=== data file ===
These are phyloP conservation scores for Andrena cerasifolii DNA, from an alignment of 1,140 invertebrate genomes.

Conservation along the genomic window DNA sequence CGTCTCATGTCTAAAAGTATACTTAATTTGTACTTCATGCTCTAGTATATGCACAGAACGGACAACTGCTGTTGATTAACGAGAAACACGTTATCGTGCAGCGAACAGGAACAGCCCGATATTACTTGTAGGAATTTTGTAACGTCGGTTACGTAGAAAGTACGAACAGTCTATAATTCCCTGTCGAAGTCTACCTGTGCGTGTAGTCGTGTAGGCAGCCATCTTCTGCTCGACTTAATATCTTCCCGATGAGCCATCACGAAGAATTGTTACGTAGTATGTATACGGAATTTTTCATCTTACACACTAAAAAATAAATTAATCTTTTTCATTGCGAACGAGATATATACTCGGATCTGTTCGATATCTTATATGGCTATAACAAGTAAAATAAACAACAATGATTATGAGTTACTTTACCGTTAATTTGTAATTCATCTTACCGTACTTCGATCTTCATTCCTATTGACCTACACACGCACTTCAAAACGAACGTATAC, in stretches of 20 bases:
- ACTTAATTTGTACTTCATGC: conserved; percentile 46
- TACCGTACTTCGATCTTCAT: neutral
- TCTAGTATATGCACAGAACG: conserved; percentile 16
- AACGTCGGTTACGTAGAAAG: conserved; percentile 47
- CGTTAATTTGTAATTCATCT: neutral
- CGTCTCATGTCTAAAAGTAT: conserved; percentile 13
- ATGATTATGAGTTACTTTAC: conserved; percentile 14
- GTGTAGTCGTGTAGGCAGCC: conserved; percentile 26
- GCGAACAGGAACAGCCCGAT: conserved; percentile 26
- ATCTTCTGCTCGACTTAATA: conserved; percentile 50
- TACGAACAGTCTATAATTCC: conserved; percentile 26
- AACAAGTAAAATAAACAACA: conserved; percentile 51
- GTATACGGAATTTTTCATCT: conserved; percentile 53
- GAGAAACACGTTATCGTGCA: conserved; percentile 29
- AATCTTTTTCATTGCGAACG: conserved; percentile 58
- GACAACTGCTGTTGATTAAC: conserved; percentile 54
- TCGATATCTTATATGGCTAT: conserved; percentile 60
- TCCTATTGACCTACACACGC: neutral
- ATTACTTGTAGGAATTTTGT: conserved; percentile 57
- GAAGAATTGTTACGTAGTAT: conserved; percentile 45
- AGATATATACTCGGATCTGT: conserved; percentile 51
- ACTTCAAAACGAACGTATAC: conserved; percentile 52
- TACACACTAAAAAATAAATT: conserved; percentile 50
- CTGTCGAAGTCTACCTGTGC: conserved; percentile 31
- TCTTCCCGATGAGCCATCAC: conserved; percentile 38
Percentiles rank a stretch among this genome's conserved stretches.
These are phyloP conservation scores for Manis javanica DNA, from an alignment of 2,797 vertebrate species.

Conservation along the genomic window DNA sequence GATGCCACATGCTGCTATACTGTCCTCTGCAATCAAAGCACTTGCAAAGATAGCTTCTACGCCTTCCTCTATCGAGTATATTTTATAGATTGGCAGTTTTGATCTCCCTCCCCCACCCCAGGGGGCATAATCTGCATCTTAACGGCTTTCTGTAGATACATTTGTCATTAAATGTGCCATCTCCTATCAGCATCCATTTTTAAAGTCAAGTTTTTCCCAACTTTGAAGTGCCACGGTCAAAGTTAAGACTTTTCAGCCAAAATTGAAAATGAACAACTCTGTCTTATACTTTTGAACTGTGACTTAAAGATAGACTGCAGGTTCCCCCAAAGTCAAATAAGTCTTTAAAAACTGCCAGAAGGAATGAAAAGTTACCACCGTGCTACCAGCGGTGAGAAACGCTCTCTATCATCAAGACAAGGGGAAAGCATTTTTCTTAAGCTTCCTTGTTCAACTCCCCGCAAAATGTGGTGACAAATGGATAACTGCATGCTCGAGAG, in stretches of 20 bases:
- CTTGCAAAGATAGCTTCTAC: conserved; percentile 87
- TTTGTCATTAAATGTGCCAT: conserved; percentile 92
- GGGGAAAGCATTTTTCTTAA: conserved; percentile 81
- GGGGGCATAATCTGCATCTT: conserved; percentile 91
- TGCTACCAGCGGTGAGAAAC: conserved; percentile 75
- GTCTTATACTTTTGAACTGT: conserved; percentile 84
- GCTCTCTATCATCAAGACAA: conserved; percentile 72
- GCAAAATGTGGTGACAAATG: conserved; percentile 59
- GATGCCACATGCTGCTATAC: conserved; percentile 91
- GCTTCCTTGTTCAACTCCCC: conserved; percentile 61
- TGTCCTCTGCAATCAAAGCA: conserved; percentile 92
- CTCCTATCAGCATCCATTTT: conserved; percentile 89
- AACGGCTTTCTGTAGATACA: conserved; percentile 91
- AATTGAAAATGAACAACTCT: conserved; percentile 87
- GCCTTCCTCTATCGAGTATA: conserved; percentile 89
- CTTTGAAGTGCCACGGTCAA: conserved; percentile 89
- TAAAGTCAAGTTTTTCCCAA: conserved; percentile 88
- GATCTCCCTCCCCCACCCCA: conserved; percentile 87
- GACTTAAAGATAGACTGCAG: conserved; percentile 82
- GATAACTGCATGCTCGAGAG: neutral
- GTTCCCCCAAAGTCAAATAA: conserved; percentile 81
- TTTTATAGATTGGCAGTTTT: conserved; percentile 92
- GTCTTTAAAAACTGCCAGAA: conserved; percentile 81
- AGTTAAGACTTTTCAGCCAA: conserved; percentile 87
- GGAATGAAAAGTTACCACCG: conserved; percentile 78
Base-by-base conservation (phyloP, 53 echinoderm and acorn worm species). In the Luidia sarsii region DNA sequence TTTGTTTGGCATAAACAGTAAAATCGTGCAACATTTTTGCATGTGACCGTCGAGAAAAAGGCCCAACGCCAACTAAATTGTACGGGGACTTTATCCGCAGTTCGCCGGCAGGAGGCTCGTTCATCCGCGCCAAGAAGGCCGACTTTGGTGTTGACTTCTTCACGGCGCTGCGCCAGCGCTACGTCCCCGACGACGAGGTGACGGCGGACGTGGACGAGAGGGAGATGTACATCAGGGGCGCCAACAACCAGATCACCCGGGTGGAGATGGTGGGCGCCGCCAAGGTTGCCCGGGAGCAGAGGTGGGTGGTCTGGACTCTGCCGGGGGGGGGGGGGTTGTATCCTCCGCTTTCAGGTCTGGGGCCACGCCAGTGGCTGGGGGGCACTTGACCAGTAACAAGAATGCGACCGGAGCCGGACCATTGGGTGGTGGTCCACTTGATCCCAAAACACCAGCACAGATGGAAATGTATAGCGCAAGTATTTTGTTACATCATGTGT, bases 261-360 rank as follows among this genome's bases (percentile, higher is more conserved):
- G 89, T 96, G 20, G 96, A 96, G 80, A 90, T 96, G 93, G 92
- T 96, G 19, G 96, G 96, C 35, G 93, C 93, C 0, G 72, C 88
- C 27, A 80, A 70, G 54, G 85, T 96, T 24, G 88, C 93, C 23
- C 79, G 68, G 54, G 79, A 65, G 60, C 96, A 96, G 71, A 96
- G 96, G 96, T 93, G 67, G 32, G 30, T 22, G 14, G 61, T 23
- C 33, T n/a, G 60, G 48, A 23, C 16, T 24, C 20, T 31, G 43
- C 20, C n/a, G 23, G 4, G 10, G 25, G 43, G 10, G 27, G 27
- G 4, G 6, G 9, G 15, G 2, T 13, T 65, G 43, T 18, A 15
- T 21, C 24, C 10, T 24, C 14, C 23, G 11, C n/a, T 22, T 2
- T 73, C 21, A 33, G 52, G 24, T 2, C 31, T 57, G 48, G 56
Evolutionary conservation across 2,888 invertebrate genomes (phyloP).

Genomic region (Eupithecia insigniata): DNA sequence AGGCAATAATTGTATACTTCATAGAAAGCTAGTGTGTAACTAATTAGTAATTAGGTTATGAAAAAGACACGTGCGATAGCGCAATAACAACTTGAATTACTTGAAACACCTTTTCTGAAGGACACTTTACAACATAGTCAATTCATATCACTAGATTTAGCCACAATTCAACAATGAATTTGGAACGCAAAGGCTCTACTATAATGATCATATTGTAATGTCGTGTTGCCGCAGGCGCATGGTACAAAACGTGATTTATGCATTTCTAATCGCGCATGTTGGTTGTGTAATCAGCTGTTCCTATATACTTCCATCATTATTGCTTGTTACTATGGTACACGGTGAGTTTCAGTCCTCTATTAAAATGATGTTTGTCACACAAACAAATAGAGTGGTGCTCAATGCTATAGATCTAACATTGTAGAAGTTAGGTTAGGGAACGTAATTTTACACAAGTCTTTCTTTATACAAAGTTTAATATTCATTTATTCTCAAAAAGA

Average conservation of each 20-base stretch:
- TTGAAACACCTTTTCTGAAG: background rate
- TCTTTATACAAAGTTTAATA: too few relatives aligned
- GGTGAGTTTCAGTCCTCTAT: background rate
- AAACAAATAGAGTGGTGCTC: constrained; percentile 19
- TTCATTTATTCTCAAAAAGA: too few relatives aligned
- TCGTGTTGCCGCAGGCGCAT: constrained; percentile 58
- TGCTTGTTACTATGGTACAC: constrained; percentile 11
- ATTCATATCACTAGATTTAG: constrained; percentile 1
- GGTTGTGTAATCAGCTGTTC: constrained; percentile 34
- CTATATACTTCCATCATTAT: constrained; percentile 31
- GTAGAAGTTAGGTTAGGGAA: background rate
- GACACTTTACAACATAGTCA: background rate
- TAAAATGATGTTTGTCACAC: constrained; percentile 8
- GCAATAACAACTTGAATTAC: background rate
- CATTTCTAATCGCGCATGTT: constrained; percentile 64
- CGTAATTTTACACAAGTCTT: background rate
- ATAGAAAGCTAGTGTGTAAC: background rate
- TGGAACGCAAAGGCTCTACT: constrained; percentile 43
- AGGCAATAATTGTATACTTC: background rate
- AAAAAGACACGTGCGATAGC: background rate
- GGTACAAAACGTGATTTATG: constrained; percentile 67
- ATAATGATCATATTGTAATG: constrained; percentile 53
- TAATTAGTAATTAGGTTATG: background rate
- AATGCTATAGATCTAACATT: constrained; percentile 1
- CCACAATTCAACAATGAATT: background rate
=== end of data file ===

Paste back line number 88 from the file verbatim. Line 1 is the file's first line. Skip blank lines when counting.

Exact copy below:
- AGGCAATAATTGTATACTTC: background rate